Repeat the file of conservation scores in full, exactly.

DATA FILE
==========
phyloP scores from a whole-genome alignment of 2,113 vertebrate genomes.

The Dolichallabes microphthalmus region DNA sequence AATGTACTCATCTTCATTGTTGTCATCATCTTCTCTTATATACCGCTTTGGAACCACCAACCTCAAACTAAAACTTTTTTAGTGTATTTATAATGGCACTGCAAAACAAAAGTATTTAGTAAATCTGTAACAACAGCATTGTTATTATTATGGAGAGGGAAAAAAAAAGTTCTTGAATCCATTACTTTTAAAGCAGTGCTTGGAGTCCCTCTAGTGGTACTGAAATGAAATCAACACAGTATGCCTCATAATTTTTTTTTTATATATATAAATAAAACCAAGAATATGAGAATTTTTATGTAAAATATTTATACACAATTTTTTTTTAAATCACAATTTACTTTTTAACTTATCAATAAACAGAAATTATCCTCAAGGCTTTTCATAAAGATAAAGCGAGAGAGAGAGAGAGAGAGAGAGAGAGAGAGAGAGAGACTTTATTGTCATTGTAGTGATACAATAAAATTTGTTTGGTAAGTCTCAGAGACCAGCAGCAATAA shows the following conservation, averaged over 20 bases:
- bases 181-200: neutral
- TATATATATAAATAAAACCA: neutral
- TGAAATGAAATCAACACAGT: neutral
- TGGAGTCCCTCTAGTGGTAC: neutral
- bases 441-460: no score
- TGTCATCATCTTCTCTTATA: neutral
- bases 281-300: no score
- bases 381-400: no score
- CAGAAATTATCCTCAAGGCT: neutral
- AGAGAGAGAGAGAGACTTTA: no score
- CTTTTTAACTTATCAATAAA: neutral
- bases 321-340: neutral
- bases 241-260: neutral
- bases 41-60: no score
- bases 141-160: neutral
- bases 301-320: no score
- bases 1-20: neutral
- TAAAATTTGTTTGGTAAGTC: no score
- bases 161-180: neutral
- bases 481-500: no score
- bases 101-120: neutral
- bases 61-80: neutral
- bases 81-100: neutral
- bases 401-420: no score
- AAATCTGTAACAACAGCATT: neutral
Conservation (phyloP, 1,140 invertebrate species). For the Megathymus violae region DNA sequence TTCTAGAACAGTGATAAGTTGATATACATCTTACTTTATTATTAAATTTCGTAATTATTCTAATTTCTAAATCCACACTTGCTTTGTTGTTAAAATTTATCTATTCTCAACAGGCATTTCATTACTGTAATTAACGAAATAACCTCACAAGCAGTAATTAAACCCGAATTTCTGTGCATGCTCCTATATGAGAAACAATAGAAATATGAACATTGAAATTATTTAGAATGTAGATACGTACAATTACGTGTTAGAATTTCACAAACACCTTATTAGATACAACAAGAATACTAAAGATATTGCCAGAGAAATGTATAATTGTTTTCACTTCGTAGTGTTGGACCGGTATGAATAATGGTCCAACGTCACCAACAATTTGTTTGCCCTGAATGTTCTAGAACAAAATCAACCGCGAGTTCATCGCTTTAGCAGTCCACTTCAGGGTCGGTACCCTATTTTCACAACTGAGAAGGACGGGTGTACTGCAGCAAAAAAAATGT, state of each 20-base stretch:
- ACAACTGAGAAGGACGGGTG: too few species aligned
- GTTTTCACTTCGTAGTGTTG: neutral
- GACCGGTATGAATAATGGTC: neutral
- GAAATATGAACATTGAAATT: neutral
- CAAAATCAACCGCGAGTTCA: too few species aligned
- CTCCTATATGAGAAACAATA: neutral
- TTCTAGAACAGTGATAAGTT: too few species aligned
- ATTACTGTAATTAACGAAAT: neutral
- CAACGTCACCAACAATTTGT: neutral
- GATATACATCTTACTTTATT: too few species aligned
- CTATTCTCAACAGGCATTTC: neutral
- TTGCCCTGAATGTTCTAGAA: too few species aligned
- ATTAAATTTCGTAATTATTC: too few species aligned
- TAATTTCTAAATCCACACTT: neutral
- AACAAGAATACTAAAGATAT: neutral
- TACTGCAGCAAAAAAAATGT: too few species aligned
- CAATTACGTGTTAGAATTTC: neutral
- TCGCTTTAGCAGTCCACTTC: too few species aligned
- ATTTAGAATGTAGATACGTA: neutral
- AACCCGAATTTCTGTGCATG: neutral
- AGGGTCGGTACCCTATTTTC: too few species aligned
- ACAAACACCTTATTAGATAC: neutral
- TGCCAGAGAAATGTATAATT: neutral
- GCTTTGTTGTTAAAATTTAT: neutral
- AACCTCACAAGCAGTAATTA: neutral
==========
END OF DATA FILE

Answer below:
phyloP scores from a whole-genome alignment of 2,113 vertebrate genomes.

The Dolichallabes microphthalmus region DNA sequence AATGTACTCATCTTCATTGTTGTCATCATCTTCTCTTATATACCGCTTTGGAACCACCAACCTCAAACTAAAACTTTTTTAGTGTATTTATAATGGCACTGCAAAACAAAAGTATTTAGTAAATCTGTAACAACAGCATTGTTATTATTATGGAGAGGGAAAAAAAAAGTTCTTGAATCCATTACTTTTAAAGCAGTGCTTGGAGTCCCTCTAGTGGTACTGAAATGAAATCAACACAGTATGCCTCATAATTTTTTTTTTATATATATAAATAAAACCAAGAATATGAGAATTTTTATGTAAAATATTTATACACAATTTTTTTTTAAATCACAATTTACTTTTTAACTTATCAATAAACAGAAATTATCCTCAAGGCTTTTCATAAAGATAAAGCGAGAGAGAGAGAGAGAGAGAGAGAGAGAGAGAGAGAGACTTTATTGTCATTGTAGTGATACAATAAAATTTGTTTGGTAAGTCTCAGAGACCAGCAGCAATAA shows the following conservation, averaged over 20 bases:
- bases 181-200: neutral
- TATATATATAAATAAAACCA: neutral
- TGAAATGAAATCAACACAGT: neutral
- TGGAGTCCCTCTAGTGGTAC: neutral
- bases 441-460: no score
- TGTCATCATCTTCTCTTATA: neutral
- bases 281-300: no score
- bases 381-400: no score
- CAGAAATTATCCTCAAGGCT: neutral
- AGAGAGAGAGAGAGACTTTA: no score
- CTTTTTAACTTATCAATAAA: neutral
- bases 321-340: neutral
- bases 241-260: neutral
- bases 41-60: no score
- bases 141-160: neutral
- bases 301-320: no score
- bases 1-20: neutral
- TAAAATTTGTTTGGTAAGTC: no score
- bases 161-180: neutral
- bases 481-500: no score
- bases 101-120: neutral
- bases 61-80: neutral
- bases 81-100: neutral
- bases 401-420: no score
- AAATCTGTAACAACAGCATT: neutral
Conservation (phyloP, 1,140 invertebrate species). For the Megathymus violae region DNA sequence TTCTAGAACAGTGATAAGTTGATATACATCTTACTTTATTATTAAATTTCGTAATTATTCTAATTTCTAAATCCACACTTGCTTTGTTGTTAAAATTTATCTATTCTCAACAGGCATTTCATTACTGTAATTAACGAAATAACCTCACAAGCAGTAATTAAACCCGAATTTCTGTGCATGCTCCTATATGAGAAACAATAGAAATATGAACATTGAAATTATTTAGAATGTAGATACGTACAATTACGTGTTAGAATTTCACAAACACCTTATTAGATACAACAAGAATACTAAAGATATTGCCAGAGAAATGTATAATTGTTTTCACTTCGTAGTGTTGGACCGGTATGAATAATGGTCCAACGTCACCAACAATTTGTTTGCCCTGAATGTTCTAGAACAAAATCAACCGCGAGTTCATCGCTTTAGCAGTCCACTTCAGGGTCGGTACCCTATTTTCACAACTGAGAAGGACGGGTGTACTGCAGCAAAAAAAATGT, state of each 20-base stretch:
- ACAACTGAGAAGGACGGGTG: too few species aligned
- GTTTTCACTTCGTAGTGTTG: neutral
- GACCGGTATGAATAATGGTC: neutral
- GAAATATGAACATTGAAATT: neutral
- CAAAATCAACCGCGAGTTCA: too few species aligned
- CTCCTATATGAGAAACAATA: neutral
- TTCTAGAACAGTGATAAGTT: too few species aligned
- ATTACTGTAATTAACGAAAT: neutral
- CAACGTCACCAACAATTTGT: neutral
- GATATACATCTTACTTTATT: too few species aligned
- CTATTCTCAACAGGCATTTC: neutral
- TTGCCCTGAATGTTCTAGAA: too few species aligned
- ATTAAATTTCGTAATTATTC: too few species aligned
- TAATTTCTAAATCCACACTT: neutral
- AACAAGAATACTAAAGATAT: neutral
- TACTGCAGCAAAAAAAATGT: too few species aligned
- CAATTACGTGTTAGAATTTC: neutral
- TCGCTTTAGCAGTCCACTTC: too few species aligned
- ATTTAGAATGTAGATACGTA: neutral
- AACCCGAATTTCTGTGCATG: neutral
- AGGGTCGGTACCCTATTTTC: too few species aligned
- ACAAACACCTTATTAGATAC: neutral
- TGCCAGAGAAATGTATAATT: neutral
- GCTTTGTTGTTAAAATTTAT: neutral
- AACCTCACAAGCAGTAATTA: neutral